Severe Sciatic and Back Pain Can Be Relieved

Dr. Steven Hardage, Eastern Oklahoma Orthopedic Center, helps patients overcome sciatic and back pain without surgery.

By: Carol Beck-Round | Category: Health & Fitness | Issue: February 2014

Dr. Steven Hardage and his staff at Eastern Oklahoma ­Orthopedic Center in Claremore are ready to address all areas of non-operative orthopedics from head to toe. (L to R): Dr. Hardage, Aila Biesen, Lisa Welsch and Jennifer Campbell. (Not pictured: Jennifer Dunlap.)

Dr. Steven Hardage and his staff at Eastern Oklahoma ­Orthopedic Center in Claremore are ready to address all areas of non-operative orthopedics from head to toe. (L to R): Dr. Hardage, Aila Biesen, Lisa Welsch and Jennifer Campbell. (Not pictured: Jennifer Dunlap.)

If you’ve ever experienced back pain, you know it can be debilitating, often leading to missed work or forgoing your favorite activities. It is one of the number one reasons for job absenteeism, and one of the most common health complaints in the United States today. In fact, 8 out of 10 people will have back pain in their lifetime and seek a doctor, according to Dr. Steven Hardage with Eastern Oklahoma Orthopedic Center in Claremore. “Most suffering from back pain fear surgery,” says Dr. Hardage, “but in reality, most don’t need surgery for back pain.”

    Dr. Hardage specializes in sports medicine, and he addresses all areas of non-operative orthopedics, including back pain. “Our focus is on the non-surgical treatment of back pain,” he says. “Typically, we deal with true pain in the back or sciatic pain, which goes down the leg.”

    Many things can lead to back pain. For example, says Dr. Hardage, “It could be ­simple strain or pulling of a muscle, which usually resolves itself without intense therapy or treatment.” However, other things like herniated and bulging discs, as well as degenerative disc disease, can cause intense and chronic back pain. “When a patient first comes to our office with back pain,” he says, “we go through a process to ­determine what needs to be done.”

    The first step in the process is to determine the source of the pain. “I start with getting a history by ­visiting with the patient to find out when the pain began, how it might have happened, and determining if the pain has increased or gotten ­better,” says Dr. Hardage. “I also find out what the patient has already tried to eliminate the pain.”

    After a physical exam, Dr. Hardage uses those results as well as the patient’s history to determine nerve function as well as limitations. “I then make a decision about what I believe to be the source of pain. Is it a bone, disc or ­muscle problem? If necessary, we use X-rays and MRIs to help further delineate the problem.”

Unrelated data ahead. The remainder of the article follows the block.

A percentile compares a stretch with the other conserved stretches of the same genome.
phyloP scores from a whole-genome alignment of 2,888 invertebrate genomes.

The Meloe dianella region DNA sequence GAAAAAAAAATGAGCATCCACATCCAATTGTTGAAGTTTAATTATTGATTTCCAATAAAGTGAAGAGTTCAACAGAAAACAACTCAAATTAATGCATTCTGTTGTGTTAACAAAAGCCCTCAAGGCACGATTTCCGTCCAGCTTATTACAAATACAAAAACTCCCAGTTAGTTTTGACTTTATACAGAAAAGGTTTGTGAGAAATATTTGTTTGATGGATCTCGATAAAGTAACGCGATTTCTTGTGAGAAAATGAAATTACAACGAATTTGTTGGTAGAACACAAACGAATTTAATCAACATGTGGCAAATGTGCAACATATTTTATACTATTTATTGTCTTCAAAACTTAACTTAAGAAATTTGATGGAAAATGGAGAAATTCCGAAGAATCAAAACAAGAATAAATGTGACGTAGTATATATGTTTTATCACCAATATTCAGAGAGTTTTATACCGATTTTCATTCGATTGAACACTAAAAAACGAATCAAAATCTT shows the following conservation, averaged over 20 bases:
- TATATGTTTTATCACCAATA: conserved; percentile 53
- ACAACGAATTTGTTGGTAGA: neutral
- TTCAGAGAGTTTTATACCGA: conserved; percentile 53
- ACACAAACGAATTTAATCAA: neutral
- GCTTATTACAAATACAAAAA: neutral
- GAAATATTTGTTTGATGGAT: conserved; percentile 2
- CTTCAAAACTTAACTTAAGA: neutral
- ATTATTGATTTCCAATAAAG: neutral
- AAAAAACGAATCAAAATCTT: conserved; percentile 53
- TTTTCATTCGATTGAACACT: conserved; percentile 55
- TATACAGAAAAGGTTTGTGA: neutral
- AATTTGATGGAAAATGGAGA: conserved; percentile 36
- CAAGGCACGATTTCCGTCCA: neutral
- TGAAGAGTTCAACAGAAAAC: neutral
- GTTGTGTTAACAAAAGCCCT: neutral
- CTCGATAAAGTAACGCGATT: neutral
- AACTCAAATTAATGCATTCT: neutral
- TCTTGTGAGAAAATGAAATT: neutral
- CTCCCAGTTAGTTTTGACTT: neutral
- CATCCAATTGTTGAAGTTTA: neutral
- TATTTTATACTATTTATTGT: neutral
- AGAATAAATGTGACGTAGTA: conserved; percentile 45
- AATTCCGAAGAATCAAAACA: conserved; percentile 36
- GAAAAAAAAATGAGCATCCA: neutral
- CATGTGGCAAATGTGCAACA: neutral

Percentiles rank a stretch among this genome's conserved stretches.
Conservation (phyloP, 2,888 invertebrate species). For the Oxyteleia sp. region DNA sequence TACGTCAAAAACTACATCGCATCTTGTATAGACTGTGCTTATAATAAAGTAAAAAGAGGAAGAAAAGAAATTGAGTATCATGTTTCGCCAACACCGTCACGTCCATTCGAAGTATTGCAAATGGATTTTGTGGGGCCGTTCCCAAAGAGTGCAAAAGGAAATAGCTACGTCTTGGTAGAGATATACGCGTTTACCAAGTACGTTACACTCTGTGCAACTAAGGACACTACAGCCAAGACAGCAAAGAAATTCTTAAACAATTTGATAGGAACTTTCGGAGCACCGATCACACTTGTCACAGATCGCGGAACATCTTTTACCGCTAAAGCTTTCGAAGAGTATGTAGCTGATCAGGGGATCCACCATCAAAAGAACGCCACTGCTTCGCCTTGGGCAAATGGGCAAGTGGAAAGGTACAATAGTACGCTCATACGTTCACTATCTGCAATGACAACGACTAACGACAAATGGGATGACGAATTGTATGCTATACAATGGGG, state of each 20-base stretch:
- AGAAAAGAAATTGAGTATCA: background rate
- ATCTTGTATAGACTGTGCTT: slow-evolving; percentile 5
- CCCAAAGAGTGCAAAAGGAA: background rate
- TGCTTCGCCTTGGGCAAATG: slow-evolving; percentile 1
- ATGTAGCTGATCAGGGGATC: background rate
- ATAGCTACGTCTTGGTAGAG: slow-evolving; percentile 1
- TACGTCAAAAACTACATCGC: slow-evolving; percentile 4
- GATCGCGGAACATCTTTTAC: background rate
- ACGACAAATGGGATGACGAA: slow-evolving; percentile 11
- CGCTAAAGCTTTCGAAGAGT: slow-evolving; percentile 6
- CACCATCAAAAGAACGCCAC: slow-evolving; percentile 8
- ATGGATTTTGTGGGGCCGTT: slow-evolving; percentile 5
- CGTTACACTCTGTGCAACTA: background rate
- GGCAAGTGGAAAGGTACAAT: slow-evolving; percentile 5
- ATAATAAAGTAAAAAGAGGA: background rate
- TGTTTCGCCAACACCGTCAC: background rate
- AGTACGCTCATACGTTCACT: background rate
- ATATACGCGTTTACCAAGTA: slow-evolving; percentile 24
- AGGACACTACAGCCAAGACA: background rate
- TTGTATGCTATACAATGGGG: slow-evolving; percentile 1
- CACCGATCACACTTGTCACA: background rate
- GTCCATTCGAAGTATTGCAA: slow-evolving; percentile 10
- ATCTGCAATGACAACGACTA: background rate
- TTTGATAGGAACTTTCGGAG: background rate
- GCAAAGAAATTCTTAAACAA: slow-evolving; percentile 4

When a patient comes into the office with back pain, he or she wants relief. “Initially,” Dr. Hardage says, “we want to calm down the acute flare-up of pain with either oral medication or an epidural steroid injection.” Dr. Hardage is trained to administer the injections, which saves patients a trip to Tulsa. “We want to put out the acute fire – calm things down – and then get them back to baseline with ­rehabilitation, physical ­therapy, and strength and core ­stabilization.”  

    After determining the problem, Dr. Hardage outlines the treatment options for each patient. “I think it’s important for each patient to understand what options are available concerning their ­specific back problem and what plan we will follow so we can get them healed.”

    “Even more importantly,” he adds, “is to work with patients on prevention by strengthening and stabilizing the back through rehabilitation and strength activity modification. We educate our patients on back health to keep the back strong and ­prevent further injuries. My goal is to use conservative methods to get people well and avoid surgery.”

For more information, contact

Eastern Oklahoma Orthopedic Center

1110 W. Will Rogers Blvd.Claremore, OK 74017(918)

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About Author Carol Beck-Round

After 30 years in public school education, Carol Round retired and moved from Grand Lake to Claremore, Oklahoma in 2005, where she writes a weekly faith-based column which runs in 14 Oklahoma newspapers as well as several national and international publications. Three volumes of her columns have been compiled into collections: A Matter of Faith, Faith Matters and by FAITH alone. She has also written Journaling with Jesus: How to Draw Closer to God and a companion workbook, The 40-Day Challenge. This past year she has written three children’s books, a series called Nana’s 3 Jars, to teach children about the value of giving, saving and spending money. All of Carol’s books are available through Amazon. In addition to writing her weekly column, authoring books and speaking to women’s groups, she writes for Value News. She also blogs regularly at When she is not writing or speaking, she loves spending time with her three grandchildren, working in her flowerbeds, shooting photos, volunteering at her church or going on mission trips overseas, and hiking. She is also an avid reader and loves working crosswords and trying to solve Sudoku puzzles.

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Eastern Oklahoma Orthopedic Center

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